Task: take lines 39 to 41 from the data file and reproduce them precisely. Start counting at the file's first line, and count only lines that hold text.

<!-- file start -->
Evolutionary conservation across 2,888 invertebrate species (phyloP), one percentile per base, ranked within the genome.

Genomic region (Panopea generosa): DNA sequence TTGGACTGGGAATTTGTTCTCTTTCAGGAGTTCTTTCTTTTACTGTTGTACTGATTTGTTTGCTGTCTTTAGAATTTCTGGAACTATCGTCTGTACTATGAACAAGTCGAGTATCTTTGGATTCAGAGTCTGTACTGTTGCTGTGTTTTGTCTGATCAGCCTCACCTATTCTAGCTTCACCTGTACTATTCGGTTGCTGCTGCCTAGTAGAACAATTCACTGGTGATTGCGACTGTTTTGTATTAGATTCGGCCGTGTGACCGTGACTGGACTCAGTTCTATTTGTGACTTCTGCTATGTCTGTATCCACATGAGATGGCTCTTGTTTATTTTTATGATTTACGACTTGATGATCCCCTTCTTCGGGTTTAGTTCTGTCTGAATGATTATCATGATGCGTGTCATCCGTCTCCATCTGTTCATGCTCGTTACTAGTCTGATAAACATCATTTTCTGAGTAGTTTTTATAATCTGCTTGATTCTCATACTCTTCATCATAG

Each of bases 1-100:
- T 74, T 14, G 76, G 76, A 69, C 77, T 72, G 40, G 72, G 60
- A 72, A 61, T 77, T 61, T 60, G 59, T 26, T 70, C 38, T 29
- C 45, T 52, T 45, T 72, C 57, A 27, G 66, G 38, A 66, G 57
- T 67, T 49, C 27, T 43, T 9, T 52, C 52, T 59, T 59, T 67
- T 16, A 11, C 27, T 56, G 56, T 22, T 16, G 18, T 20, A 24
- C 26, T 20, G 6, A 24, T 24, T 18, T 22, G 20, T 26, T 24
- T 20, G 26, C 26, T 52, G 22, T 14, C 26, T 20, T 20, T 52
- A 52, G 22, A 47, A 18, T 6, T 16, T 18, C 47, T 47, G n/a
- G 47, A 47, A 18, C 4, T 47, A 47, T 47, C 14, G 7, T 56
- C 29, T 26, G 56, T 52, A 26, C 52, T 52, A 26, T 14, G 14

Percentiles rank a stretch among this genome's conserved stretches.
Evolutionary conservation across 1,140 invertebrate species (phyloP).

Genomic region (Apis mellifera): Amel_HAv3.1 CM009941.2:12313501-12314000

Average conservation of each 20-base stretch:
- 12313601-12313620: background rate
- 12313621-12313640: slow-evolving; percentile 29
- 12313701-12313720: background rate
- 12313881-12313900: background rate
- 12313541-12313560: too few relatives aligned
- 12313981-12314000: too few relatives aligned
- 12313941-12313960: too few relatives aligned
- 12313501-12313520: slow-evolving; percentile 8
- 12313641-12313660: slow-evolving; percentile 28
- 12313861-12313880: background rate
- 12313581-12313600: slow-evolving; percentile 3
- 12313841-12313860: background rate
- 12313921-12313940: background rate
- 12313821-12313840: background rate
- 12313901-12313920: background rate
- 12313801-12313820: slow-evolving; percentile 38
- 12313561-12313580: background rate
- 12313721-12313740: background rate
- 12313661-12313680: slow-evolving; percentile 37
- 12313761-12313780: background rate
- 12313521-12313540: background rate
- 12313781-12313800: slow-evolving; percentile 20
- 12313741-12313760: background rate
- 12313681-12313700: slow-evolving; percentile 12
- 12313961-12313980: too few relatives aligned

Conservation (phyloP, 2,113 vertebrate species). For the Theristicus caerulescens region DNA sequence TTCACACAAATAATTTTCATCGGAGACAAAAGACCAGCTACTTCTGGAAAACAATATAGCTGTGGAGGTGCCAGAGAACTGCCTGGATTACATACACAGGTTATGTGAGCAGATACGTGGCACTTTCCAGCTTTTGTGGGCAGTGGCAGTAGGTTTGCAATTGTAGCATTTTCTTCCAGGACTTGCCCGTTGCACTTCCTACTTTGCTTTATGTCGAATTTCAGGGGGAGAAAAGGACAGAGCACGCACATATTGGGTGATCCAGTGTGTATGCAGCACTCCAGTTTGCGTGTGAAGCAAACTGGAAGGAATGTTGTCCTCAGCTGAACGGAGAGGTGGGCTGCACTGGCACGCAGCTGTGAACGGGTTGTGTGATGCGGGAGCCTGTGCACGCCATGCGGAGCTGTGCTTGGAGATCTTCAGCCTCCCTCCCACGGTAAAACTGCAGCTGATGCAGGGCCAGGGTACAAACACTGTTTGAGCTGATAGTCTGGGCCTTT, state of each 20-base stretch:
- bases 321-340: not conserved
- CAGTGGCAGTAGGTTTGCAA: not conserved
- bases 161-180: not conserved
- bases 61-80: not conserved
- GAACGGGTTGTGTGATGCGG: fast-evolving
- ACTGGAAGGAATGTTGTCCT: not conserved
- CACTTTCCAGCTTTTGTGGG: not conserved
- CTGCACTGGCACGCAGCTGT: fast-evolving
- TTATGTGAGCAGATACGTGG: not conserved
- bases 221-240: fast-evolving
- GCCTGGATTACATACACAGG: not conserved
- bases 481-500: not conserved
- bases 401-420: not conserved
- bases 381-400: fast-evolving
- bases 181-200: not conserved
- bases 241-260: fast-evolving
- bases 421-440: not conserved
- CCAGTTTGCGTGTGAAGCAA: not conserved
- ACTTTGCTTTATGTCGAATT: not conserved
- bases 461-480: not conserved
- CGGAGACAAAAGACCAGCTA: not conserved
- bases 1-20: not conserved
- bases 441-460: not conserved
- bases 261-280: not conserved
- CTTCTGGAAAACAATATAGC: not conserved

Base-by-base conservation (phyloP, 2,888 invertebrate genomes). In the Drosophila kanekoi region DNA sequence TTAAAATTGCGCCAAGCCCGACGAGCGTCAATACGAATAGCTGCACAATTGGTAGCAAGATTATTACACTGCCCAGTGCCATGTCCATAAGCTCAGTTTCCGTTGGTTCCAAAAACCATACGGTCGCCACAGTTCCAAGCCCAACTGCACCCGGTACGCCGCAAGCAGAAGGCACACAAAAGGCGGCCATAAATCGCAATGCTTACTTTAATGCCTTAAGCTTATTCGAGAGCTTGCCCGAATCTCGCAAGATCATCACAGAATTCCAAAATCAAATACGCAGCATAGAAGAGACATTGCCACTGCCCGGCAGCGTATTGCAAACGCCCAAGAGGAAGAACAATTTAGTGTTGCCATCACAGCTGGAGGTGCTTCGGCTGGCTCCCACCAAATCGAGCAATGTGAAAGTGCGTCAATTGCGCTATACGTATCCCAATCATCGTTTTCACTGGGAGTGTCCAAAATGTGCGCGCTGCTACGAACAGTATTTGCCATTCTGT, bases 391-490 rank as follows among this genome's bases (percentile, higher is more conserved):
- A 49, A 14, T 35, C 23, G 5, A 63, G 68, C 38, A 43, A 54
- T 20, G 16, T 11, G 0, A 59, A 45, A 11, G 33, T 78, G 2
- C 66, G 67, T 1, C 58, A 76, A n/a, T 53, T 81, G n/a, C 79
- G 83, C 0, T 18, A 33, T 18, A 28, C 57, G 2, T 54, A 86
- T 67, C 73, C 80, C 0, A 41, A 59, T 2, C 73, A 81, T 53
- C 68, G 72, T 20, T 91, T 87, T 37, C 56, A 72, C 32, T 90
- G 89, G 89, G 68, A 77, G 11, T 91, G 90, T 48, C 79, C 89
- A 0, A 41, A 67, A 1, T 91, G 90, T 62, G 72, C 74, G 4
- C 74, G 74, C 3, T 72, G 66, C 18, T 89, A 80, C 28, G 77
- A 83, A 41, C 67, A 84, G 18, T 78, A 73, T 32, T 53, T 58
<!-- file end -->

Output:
- 12313781-12313800: slow-evolving; percentile 20
- 12313741-12313760: background rate
- 12313681-12313700: slow-evolving; percentile 12